The Jobsian fallacy

I’m sad Steve Jobs is gone. I’m sadder still to see the shallow thinking that circles his name. There is a fallacy around great men, a notion we can learn best from their behavior for how we ourselves can achieve. But that’s only true if we study them with an honest eye. When writers are clouded by mythology and hero worship, they do more harm than good, as sloppy thinking is often the mortar used to put men on pedestals.

Before anyone takes Jobs as an example to emulate, consider the following:

    1. You did not have the good fortune to meet a Wozniak.
    2. You are not as smart as Steve Jobs was.
    3. You do not have the talent to back up a Jobs sized ego.
    4. You are not willing to take the same kinds of risks.
    5. You do not work as hard as he did.
    6. Do you believe in The Golden Rule?
    7. Can you justify being cruel to people you claim to love to serve yourself?


Using Jobs as an example without due recognition of these facts makes you a fool.

We overstate how much can be learned from exceptional people. Their success is a product of circumstance, among other factors, but we dismiss those circumstances when we wishfully consider our own futures. You can’t copy and paste success. We learn of people like Jobs in retrospect, long after they’ve proven their value to the world, and most of what we learn of their lives is tainted by romance and dreams. We heartlessly ignore their personal failings and cruel behavior in favor of their financial success.

Articles with idiotic premises  like Steve Jobs solved the Innovator’s Dilemma, or In Defense of Steve Jobs, would likely annoy Jobs to no end. He had a humble attitude about innovation theories and doubted the utility of thinking of work in such abstract terms. He was too busy working to formulate a ‘process’ or a ‘model’, much to the frustration of tech and business writers everywhere. He was asked once ‘How do you systematize innovation?’ and his answer was ‘You don’t’ (See BusinessWeek, 10/11/04). He was in some ways more humble and practical than writers who use his name as a puppet to make half-baked, poorly researched points, that help no one achieve anything.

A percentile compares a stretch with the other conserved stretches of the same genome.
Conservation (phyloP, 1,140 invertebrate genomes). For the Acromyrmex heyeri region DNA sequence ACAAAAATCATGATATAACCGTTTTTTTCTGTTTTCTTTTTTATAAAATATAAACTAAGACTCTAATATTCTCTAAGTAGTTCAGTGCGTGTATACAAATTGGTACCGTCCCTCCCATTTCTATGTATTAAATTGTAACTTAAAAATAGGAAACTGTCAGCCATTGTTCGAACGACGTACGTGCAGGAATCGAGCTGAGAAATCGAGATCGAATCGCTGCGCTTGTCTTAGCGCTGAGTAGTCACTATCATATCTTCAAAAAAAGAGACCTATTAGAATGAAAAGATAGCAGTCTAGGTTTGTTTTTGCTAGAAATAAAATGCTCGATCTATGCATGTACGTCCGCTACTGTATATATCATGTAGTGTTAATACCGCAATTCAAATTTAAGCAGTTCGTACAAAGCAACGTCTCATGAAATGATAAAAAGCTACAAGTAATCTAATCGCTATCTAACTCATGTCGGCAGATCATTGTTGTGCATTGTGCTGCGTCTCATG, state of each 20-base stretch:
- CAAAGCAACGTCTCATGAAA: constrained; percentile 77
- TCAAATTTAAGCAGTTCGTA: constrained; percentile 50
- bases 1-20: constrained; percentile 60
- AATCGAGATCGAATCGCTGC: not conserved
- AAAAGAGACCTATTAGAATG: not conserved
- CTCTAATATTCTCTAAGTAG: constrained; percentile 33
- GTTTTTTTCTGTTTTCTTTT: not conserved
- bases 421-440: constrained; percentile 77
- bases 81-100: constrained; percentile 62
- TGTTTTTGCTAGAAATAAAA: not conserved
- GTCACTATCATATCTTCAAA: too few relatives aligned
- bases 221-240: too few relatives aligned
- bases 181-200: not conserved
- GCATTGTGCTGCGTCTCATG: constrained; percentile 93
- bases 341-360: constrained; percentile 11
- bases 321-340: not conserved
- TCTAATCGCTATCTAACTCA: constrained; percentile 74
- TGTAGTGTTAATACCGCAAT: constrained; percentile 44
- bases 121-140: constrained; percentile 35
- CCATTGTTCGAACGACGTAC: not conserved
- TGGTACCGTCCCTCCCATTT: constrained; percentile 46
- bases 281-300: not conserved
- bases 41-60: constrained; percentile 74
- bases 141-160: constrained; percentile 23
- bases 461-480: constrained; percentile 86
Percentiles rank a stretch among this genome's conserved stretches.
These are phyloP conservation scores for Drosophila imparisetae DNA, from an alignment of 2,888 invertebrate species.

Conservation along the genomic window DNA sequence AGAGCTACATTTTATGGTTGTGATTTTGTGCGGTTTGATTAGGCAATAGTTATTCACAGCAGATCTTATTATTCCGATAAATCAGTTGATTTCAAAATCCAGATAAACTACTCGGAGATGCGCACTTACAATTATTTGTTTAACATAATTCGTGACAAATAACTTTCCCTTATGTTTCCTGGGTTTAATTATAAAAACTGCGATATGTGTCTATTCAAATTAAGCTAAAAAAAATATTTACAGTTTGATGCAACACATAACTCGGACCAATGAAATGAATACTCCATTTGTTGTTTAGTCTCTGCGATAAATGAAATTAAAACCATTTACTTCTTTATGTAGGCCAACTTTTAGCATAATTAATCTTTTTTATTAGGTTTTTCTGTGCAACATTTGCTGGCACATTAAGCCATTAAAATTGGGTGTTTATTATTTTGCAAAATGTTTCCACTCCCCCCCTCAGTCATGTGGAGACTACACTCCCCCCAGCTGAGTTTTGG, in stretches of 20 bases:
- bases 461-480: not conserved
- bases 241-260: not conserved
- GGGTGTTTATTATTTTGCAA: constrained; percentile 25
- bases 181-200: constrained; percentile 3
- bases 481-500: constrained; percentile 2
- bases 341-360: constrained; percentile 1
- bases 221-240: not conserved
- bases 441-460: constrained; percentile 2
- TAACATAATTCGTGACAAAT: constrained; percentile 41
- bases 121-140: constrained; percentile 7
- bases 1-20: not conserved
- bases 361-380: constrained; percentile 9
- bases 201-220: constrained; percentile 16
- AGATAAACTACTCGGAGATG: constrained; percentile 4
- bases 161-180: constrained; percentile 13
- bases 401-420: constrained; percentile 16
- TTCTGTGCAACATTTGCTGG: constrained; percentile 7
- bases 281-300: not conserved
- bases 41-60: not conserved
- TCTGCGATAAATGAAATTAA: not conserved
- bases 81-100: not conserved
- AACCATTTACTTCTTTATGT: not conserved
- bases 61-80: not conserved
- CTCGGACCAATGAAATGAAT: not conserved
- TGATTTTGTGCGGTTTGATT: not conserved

We are fascinated by our giants and this fascination motivates us to learn. This is good. But we continually forget every story in this world is unique. We can’t cherry pick the convenient elements of one successful life and graft it into our own, expecting the same results. Had da Vinci or Ford been born today, they might have ended up janitors or car salesmen. And a school teacher or gardener from their times, born today, might have transformed the world. We don’t want to see success as fragile or circumstantial, but the slightest touch of chance in the lives of any great man or woman, and we’d never know their names.

The unspoken part of greatness is the courage to venture into the unknown. But if we look too closely at the great people of our past, and use our hindsight of their lives as a map, we end up seeing the world backwards. They had no map in front of them when they lived their lives. The flaw in studying a legend too closely is you will keep your eyes buried in the fantasy of repeating someone else’s past, instead of looking to horizons of your own making.

*added 10/1/2015

22 Responses to “The Jobsian fallacy”

  1. Kevin

    Jeez, what a negative way to look at things, to think that the most important takeaway from Steve Jobs is “You are not as smart as Steve Jobs, don’t even try to do what he did”.

    1. Richard

      I don’t think that’s at all what the point of the article is. To me it seems more like “don’t try to do what he did, do your own thing”.

      The matter if whether you are or aren’t smarter than Jobs can only be proven in hindsight ;-)

  2. Sean Crawford

    Well done Scott. I guess the flip side of North Americans being naive and idealistic is they can be too hard on themselves. Your piece is incisive.

  3. alexandru totolici

    It may perhaps be a little cliché to reference Malcom Gladwell’s “Outliers” here, but this echoes a lot of the findings of that work as well. Grit and grind are important in becoming successful, but they are insufficient; many greats have also benefitted immensely from the context of their life, and of their upbringing, and of their peers. Excluding those aspects when judging one’s accomplishments may lead to a nice story, but it also leads to fiction.

  4. Piotr Tyburski